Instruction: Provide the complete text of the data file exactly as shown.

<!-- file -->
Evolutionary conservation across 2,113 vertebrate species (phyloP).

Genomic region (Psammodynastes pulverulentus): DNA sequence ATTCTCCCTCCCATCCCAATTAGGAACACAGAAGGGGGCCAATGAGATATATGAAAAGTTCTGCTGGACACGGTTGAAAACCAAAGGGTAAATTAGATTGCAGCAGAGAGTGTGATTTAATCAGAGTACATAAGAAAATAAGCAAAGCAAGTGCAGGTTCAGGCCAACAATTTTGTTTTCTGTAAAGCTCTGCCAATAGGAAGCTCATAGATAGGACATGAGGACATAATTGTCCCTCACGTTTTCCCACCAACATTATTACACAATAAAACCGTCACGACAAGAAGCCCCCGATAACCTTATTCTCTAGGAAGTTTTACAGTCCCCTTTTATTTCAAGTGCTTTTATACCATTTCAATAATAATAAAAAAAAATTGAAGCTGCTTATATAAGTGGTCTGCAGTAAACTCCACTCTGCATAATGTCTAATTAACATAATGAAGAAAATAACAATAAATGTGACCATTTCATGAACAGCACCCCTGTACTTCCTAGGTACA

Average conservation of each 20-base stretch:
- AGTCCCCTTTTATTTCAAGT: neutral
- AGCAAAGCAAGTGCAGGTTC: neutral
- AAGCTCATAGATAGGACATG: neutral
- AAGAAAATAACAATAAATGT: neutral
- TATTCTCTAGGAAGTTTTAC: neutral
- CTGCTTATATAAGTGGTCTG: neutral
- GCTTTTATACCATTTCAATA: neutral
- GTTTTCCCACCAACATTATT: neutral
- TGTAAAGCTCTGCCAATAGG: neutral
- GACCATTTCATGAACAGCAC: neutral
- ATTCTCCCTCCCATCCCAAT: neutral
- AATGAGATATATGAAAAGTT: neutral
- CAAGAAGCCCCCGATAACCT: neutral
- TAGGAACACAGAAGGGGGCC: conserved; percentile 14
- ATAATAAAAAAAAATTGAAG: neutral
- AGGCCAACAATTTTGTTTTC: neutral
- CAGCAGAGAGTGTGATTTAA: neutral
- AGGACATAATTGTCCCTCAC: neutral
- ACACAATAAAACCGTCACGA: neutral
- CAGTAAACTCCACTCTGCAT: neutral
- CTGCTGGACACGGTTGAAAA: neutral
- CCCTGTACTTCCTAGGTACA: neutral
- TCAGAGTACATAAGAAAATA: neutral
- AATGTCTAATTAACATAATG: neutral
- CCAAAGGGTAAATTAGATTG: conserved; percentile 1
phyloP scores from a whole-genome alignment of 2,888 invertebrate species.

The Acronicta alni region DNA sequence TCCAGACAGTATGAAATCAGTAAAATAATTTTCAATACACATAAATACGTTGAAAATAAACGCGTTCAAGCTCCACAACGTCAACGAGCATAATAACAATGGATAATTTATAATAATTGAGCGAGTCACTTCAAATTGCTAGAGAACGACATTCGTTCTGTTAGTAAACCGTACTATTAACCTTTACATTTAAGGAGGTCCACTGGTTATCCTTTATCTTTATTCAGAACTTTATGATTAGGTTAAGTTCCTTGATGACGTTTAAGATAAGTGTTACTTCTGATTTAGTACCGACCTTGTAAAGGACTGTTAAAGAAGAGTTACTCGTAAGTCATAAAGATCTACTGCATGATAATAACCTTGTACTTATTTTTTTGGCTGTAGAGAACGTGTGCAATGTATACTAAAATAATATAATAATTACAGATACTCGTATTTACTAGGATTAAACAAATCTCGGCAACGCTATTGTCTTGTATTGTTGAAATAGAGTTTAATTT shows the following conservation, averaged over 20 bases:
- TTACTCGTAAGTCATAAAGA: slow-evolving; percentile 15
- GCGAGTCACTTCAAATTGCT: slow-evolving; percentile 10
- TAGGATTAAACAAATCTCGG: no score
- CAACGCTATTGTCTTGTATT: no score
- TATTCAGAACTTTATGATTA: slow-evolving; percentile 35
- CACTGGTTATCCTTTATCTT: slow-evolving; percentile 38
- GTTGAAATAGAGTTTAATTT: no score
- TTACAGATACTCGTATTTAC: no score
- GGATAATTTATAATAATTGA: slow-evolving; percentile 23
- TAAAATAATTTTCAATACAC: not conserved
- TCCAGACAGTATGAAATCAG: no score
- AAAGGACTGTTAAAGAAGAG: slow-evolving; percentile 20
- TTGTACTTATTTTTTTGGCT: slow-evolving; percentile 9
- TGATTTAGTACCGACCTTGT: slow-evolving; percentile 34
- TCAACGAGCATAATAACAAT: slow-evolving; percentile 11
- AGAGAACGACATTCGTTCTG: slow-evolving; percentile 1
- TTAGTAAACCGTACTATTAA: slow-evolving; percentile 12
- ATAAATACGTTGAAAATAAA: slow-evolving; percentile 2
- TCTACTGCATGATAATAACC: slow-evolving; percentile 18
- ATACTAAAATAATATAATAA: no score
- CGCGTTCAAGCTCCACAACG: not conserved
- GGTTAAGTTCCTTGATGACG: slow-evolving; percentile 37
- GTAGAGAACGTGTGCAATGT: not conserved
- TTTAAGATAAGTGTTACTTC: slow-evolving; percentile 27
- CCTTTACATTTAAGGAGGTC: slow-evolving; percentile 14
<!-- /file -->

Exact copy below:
Evolutionary conservation across 2,113 vertebrate species (phyloP).

Genomic region (Psammodynastes pulverulentus): DNA sequence ATTCTCCCTCCCATCCCAATTAGGAACACAGAAGGGGGCCAATGAGATATATGAAAAGTTCTGCTGGACACGGTTGAAAACCAAAGGGTAAATTAGATTGCAGCAGAGAGTGTGATTTAATCAGAGTACATAAGAAAATAAGCAAAGCAAGTGCAGGTTCAGGCCAACAATTTTGTTTTCTGTAAAGCTCTGCCAATAGGAAGCTCATAGATAGGACATGAGGACATAATTGTCCCTCACGTTTTCCCACCAACATTATTACACAATAAAACCGTCACGACAAGAAGCCCCCGATAACCTTATTCTCTAGGAAGTTTTACAGTCCCCTTTTATTTCAAGTGCTTTTATACCATTTCAATAATAATAAAAAAAAATTGAAGCTGCTTATATAAGTGGTCTGCAGTAAACTCCACTCTGCATAATGTCTAATTAACATAATGAAGAAAATAACAATAAATGTGACCATTTCATGAACAGCACCCCTGTACTTCCTAGGTACA

Average conservation of each 20-base stretch:
- AGTCCCCTTTTATTTCAAGT: neutral
- AGCAAAGCAAGTGCAGGTTC: neutral
- AAGCTCATAGATAGGACATG: neutral
- AAGAAAATAACAATAAATGT: neutral
- TATTCTCTAGGAAGTTTTAC: neutral
- CTGCTTATATAAGTGGTCTG: neutral
- GCTTTTATACCATTTCAATA: neutral
- GTTTTCCCACCAACATTATT: neutral
- TGTAAAGCTCTGCCAATAGG: neutral
- GACCATTTCATGAACAGCAC: neutral
- ATTCTCCCTCCCATCCCAAT: neutral
- AATGAGATATATGAAAAGTT: neutral
- CAAGAAGCCCCCGATAACCT: neutral
- TAGGAACACAGAAGGGGGCC: conserved; percentile 14
- ATAATAAAAAAAAATTGAAG: neutral
- AGGCCAACAATTTTGTTTTC: neutral
- CAGCAGAGAGTGTGATTTAA: neutral
- AGGACATAATTGTCCCTCAC: neutral
- ACACAATAAAACCGTCACGA: neutral
- CAGTAAACTCCACTCTGCAT: neutral
- CTGCTGGACACGGTTGAAAA: neutral
- CCCTGTACTTCCTAGGTACA: neutral
- TCAGAGTACATAAGAAAATA: neutral
- AATGTCTAATTAACATAATG: neutral
- CCAAAGGGTAAATTAGATTG: conserved; percentile 1
phyloP scores from a whole-genome alignment of 2,888 invertebrate species.

The Acronicta alni region DNA sequence TCCAGACAGTATGAAATCAGTAAAATAATTTTCAATACACATAAATACGTTGAAAATAAACGCGTTCAAGCTCCACAACGTCAACGAGCATAATAACAATGGATAATTTATAATAATTGAGCGAGTCACTTCAAATTGCTAGAGAACGACATTCGTTCTGTTAGTAAACCGTACTATTAACCTTTACATTTAAGGAGGTCCACTGGTTATCCTTTATCTTTATTCAGAACTTTATGATTAGGTTAAGTTCCTTGATGACGTTTAAGATAAGTGTTACTTCTGATTTAGTACCGACCTTGTAAAGGACTGTTAAAGAAGAGTTACTCGTAAGTCATAAAGATCTACTGCATGATAATAACCTTGTACTTATTTTTTTGGCTGTAGAGAACGTGTGCAATGTATACTAAAATAATATAATAATTACAGATACTCGTATTTACTAGGATTAAACAAATCTCGGCAACGCTATTGTCTTGTATTGTTGAAATAGAGTTTAATTT shows the following conservation, averaged over 20 bases:
- TTACTCGTAAGTCATAAAGA: slow-evolving; percentile 15
- GCGAGTCACTTCAAATTGCT: slow-evolving; percentile 10
- TAGGATTAAACAAATCTCGG: no score
- CAACGCTATTGTCTTGTATT: no score
- TATTCAGAACTTTATGATTA: slow-evolving; percentile 35
- CACTGGTTATCCTTTATCTT: slow-evolving; percentile 38
- GTTGAAATAGAGTTTAATTT: no score
- TTACAGATACTCGTATTTAC: no score
- GGATAATTTATAATAATTGA: slow-evolving; percentile 23
- TAAAATAATTTTCAATACAC: not conserved
- TCCAGACAGTATGAAATCAG: no score
- AAAGGACTGTTAAAGAAGAG: slow-evolving; percentile 20
- TTGTACTTATTTTTTTGGCT: slow-evolving; percentile 9
- TGATTTAGTACCGACCTTGT: slow-evolving; percentile 34
- TCAACGAGCATAATAACAAT: slow-evolving; percentile 11
- AGAGAACGACATTCGTTCTG: slow-evolving; percentile 1
- TTAGTAAACCGTACTATTAA: slow-evolving; percentile 12
- ATAAATACGTTGAAAATAAA: slow-evolving; percentile 2
- TCTACTGCATGATAATAACC: slow-evolving; percentile 18
- ATACTAAAATAATATAATAA: no score
- CGCGTTCAAGCTCCACAACG: not conserved
- GGTTAAGTTCCTTGATGACG: slow-evolving; percentile 37
- GTAGAGAACGTGTGCAATGT: not conserved
- TTTAAGATAAGTGTTACTTC: slow-evolving; percentile 27
- CCTTTACATTTAAGGAGGTC: slow-evolving; percentile 14